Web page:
- Posted by Ryan - NiRunning
- On September 14, 2016
- 0 Comments
Justin Maxwell – Skyrunning World Series 2013:
In 2013, Northern Ireland man, Justin Maxwell (East Coast AC) embarked on a running challenge that he had been looking forward to for quite some time, the Skyrunning World Series; a Series of top class races in various spectacular parts of the world.
Having watched Justin’s progress throughout the Series, and his continual improvement on a race by race basis, I considered putting together an article regarding his achievements, on the basis that his performances were doing Northern Ireland proud; however, given the fact, that as many of you know, he is my brother, I had originally decided to steer clear of this to avoid accusations of favouritism etc.
This was until I was approached by quite a few people who were very interested in the Skyrunning World Series and wanted to know more about it, and also Justin’s views on the races and what he thought about the places and the travelling. So, I took the opportunity to sit down with Justin last weekend in Dublin (Dublin Marathon weekend) and put a few questions to him about the Series, his travels, and what advice he could offer any other runners who had an interest in entering any of the 2014 races. Here goes…
What is the Skyrunning World Series? How did you get involved? The Skyrunning World Series is a circuit of five races held in Europe and America. In 2013 there were four events in Europe (Spain, France, Switzerland and Italy) and one in America (in the state of Colorado). The races in the Sky World Series are usually more than 22km and less than 50km in distance, with at least 1,300 metres of positive vertical climb. To complete the series athletes must finish at least three races. Other Skyrunning circuits include the longer Ultra and extremely tough Vertical Kilometre Series’. Back in 2012 I made an enquiry with the International Skyrunning Federation (ISF), just to see where the 2013 events would be held and if I would be welcome to participate. At that time I was contacted by a member of the federation (Lauri Van Houten – Vice President/Executive Director) who advised me of the 2013 calendar and helped me plan out my participation in the series. Lauri helped me with travel plans and kept me updated on all the relevant race information. That was me sorted.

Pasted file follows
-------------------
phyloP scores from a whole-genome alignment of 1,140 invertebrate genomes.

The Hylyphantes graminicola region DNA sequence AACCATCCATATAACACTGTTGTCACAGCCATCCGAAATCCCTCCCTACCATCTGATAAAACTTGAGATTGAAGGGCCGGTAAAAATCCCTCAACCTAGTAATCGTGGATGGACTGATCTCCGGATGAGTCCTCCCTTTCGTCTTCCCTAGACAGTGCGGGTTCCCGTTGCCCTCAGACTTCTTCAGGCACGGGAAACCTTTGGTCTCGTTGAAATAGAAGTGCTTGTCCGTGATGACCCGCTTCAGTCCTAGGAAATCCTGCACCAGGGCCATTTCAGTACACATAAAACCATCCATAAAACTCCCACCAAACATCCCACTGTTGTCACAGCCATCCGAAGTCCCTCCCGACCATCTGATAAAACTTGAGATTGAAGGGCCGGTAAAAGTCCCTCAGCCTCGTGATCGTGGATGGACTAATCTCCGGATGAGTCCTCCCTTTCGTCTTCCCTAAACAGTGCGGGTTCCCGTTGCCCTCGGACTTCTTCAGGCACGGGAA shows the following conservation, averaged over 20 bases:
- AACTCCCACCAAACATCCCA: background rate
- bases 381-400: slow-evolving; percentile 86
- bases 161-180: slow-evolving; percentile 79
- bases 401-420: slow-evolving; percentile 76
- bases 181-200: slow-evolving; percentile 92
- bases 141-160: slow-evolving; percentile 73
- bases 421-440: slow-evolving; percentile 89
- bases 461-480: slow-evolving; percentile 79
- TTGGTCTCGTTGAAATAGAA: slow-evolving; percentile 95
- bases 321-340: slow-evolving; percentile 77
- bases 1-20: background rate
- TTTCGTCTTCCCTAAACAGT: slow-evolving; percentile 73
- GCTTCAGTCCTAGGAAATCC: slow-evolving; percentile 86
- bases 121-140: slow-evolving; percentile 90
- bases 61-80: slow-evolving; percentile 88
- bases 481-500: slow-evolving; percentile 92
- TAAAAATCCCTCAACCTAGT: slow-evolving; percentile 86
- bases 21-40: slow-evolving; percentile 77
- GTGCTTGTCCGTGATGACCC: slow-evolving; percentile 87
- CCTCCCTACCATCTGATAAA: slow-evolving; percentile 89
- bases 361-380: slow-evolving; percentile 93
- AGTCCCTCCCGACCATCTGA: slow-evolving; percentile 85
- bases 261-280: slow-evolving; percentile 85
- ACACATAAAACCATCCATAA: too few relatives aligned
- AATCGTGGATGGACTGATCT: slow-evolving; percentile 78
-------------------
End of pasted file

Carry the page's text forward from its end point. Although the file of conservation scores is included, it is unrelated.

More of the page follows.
Personally, I know a bit about the Series. To me, it’s quite extreme and at times dangerous, why would you want to take this on? It’s challenging, I enjoy working hard and the feeling of satisfaction when it’s over. The dangerous or extreme aspects of the courses, that I have encountered, add to the fun and enjoyment – when it’s over. I’m not a top quality descender and found the technical aspect of the Zegama race quite tough. Steep, rocky and wet ground all make descending hard, in Zegama a few of the descents had all three factors. As well as the steep descents there was about 1.5k of uneven rocks from the Aizkorri summit across to the peak of Aitxuri. There was no real path, just directional markers to show you what way to climb – on either side there was a massive drop, but spectacular views.